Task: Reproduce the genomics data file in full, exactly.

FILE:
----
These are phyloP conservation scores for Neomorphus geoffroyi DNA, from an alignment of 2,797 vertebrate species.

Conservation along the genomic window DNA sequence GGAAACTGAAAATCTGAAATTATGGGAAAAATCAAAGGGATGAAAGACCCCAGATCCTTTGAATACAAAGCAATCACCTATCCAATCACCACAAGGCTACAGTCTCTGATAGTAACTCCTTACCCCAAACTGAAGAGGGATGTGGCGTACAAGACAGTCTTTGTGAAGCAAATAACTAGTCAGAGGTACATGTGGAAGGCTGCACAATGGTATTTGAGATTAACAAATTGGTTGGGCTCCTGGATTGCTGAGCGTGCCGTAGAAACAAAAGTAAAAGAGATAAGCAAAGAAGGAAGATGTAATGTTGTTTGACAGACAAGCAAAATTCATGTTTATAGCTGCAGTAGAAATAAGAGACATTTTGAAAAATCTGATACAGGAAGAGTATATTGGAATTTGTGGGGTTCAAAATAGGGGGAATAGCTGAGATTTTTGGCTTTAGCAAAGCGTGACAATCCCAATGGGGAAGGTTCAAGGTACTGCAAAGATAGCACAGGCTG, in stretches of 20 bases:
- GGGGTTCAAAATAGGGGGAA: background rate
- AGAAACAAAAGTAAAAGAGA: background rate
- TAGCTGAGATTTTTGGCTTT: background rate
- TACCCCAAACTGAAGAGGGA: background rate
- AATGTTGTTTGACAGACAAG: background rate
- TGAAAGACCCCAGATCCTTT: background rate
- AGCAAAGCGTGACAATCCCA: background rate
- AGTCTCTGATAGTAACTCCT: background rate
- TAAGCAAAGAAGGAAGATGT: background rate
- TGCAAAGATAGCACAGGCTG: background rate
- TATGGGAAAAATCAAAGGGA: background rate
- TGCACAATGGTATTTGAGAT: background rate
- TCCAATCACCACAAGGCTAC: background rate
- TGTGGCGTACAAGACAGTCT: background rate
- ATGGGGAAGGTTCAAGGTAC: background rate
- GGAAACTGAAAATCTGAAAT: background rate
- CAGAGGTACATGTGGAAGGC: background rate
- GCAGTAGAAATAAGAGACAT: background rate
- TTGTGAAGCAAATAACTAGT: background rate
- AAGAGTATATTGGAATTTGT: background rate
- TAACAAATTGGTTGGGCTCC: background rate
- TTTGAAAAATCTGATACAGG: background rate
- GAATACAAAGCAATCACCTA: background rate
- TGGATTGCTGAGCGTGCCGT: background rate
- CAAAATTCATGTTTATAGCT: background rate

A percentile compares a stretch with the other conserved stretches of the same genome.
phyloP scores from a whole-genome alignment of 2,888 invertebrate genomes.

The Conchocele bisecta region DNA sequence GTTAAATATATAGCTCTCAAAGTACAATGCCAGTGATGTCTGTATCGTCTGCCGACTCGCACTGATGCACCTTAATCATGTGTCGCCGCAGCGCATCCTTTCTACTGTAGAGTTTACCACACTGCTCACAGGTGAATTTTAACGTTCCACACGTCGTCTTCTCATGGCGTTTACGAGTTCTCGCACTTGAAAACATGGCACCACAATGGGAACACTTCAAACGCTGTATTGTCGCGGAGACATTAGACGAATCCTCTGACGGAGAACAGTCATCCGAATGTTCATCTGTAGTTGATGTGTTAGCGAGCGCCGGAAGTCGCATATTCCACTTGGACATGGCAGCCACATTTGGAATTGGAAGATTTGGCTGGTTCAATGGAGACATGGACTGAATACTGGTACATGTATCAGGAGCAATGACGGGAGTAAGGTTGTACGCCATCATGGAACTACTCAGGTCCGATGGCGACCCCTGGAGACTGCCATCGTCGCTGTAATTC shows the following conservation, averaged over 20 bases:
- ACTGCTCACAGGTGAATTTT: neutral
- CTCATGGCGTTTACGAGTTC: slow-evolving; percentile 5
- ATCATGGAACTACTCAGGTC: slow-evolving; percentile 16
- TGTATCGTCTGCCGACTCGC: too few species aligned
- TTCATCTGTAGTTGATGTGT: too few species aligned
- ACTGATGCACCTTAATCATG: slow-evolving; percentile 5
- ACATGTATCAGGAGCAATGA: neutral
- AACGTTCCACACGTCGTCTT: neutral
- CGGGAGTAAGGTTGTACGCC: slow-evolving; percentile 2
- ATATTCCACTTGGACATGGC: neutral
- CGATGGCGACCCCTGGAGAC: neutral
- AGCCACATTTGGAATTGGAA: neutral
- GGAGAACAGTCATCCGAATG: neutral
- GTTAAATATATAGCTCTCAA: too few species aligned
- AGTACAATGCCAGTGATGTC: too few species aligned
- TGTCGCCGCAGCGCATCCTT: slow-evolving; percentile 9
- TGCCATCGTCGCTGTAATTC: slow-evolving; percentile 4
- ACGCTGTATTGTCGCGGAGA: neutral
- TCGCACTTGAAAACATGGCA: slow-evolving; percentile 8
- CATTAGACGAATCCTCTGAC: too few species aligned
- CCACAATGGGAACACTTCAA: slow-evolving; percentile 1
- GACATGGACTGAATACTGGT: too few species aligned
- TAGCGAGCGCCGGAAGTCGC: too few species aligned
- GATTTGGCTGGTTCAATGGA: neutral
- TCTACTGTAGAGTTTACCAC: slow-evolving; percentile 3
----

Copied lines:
These are phyloP conservation scores for Neomorphus geoffroyi DNA, from an alignment of 2,797 vertebrate species.

Conservation along the genomic window DNA sequence GGAAACTGAAAATCTGAAATTATGGGAAAAATCAAAGGGATGAAAGACCCCAGATCCTTTGAATACAAAGCAATCACCTATCCAATCACCACAAGGCTACAGTCTCTGATAGTAACTCCTTACCCCAAACTGAAGAGGGATGTGGCGTACAAGACAGTCTTTGTGAAGCAAATAACTAGTCAGAGGTACATGTGGAAGGCTGCACAATGGTATTTGAGATTAACAAATTGGTTGGGCTCCTGGATTGCTGAGCGTGCCGTAGAAACAAAAGTAAAAGAGATAAGCAAAGAAGGAAGATGTAATGTTGTTTGACAGACAAGCAAAATTCATGTTTATAGCTGCAGTAGAAATAAGAGACATTTTGAAAAATCTGATACAGGAAGAGTATATTGGAATTTGTGGGGTTCAAAATAGGGGGAATAGCTGAGATTTTTGGCTTTAGCAAAGCGTGACAATCCCAATGGGGAAGGTTCAAGGTACTGCAAAGATAGCACAGGCTG, in stretches of 20 bases:
- GGGGTTCAAAATAGGGGGAA: background rate
- AGAAACAAAAGTAAAAGAGA: background rate
- TAGCTGAGATTTTTGGCTTT: background rate
- TACCCCAAACTGAAGAGGGA: background rate
- AATGTTGTTTGACAGACAAG: background rate
- TGAAAGACCCCAGATCCTTT: background rate
- AGCAAAGCGTGACAATCCCA: background rate
- AGTCTCTGATAGTAACTCCT: background rate
- TAAGCAAAGAAGGAAGATGT: background rate
- TGCAAAGATAGCACAGGCTG: background rate
- TATGGGAAAAATCAAAGGGA: background rate
- TGCACAATGGTATTTGAGAT: background rate
- TCCAATCACCACAAGGCTAC: background rate
- TGTGGCGTACAAGACAGTCT: background rate
- ATGGGGAAGGTTCAAGGTAC: background rate
- GGAAACTGAAAATCTGAAAT: background rate
- CAGAGGTACATGTGGAAGGC: background rate
- GCAGTAGAAATAAGAGACAT: background rate
- TTGTGAAGCAAATAACTAGT: background rate
- AAGAGTATATTGGAATTTGT: background rate
- TAACAAATTGGTTGGGCTCC: background rate
- TTTGAAAAATCTGATACAGG: background rate
- GAATACAAAGCAATCACCTA: background rate
- TGGATTGCTGAGCGTGCCGT: background rate
- CAAAATTCATGTTTATAGCT: background rate

A percentile compares a stretch with the other conserved stretches of the same genome.
phyloP scores from a whole-genome alignment of 2,888 invertebrate genomes.

The Conchocele bisecta region DNA sequence GTTAAATATATAGCTCTCAAAGTACAATGCCAGTGATGTCTGTATCGTCTGCCGACTCGCACTGATGCACCTTAATCATGTGTCGCCGCAGCGCATCCTTTCTACTGTAGAGTTTACCACACTGCTCACAGGTGAATTTTAACGTTCCACACGTCGTCTTCTCATGGCGTTTACGAGTTCTCGCACTTGAAAACATGGCACCACAATGGGAACACTTCAAACGCTGTATTGTCGCGGAGACATTAGACGAATCCTCTGACGGAGAACAGTCATCCGAATGTTCATCTGTAGTTGATGTGTTAGCGAGCGCCGGAAGTCGCATATTCCACTTGGACATGGCAGCCACATTTGGAATTGGAAGATTTGGCTGGTTCAATGGAGACATGGACTGAATACTGGTACATGTATCAGGAGCAATGACGGGAGTAAGGTTGTACGCCATCATGGAACTACTCAGGTCCGATGGCGACCCCTGGAGACTGCCATCGTCGCTGTAATTC shows the following conservation, averaged over 20 bases:
- ACTGCTCACAGGTGAATTTT: neutral
- CTCATGGCGTTTACGAGTTC: slow-evolving; percentile 5
- ATCATGGAACTACTCAGGTC: slow-evolving; percentile 16
- TGTATCGTCTGCCGACTCGC: too few species aligned
- TTCATCTGTAGTTGATGTGT: too few species aligned
- ACTGATGCACCTTAATCATG: slow-evolving; percentile 5
- ACATGTATCAGGAGCAATGA: neutral
- AACGTTCCACACGTCGTCTT: neutral
- CGGGAGTAAGGTTGTACGCC: slow-evolving; percentile 2
- ATATTCCACTTGGACATGGC: neutral
- CGATGGCGACCCCTGGAGAC: neutral
- AGCCACATTTGGAATTGGAA: neutral
- GGAGAACAGTCATCCGAATG: neutral
- GTTAAATATATAGCTCTCAA: too few species aligned
- AGTACAATGCCAGTGATGTC: too few species aligned
- TGTCGCCGCAGCGCATCCTT: slow-evolving; percentile 9
- TGCCATCGTCGCTGTAATTC: slow-evolving; percentile 4
- ACGCTGTATTGTCGCGGAGA: neutral
- TCGCACTTGAAAACATGGCA: slow-evolving; percentile 8
- CATTAGACGAATCCTCTGAC: too few species aligned
- CCACAATGGGAACACTTCAA: slow-evolving; percentile 1
- GACATGGACTGAATACTGGT: too few species aligned
- TAGCGAGCGCCGGAAGTCGC: too few species aligned
- GATTTGGCTGGTTCAATGGA: neutral
- TCTACTGTAGAGTTTACCAC: slow-evolving; percentile 3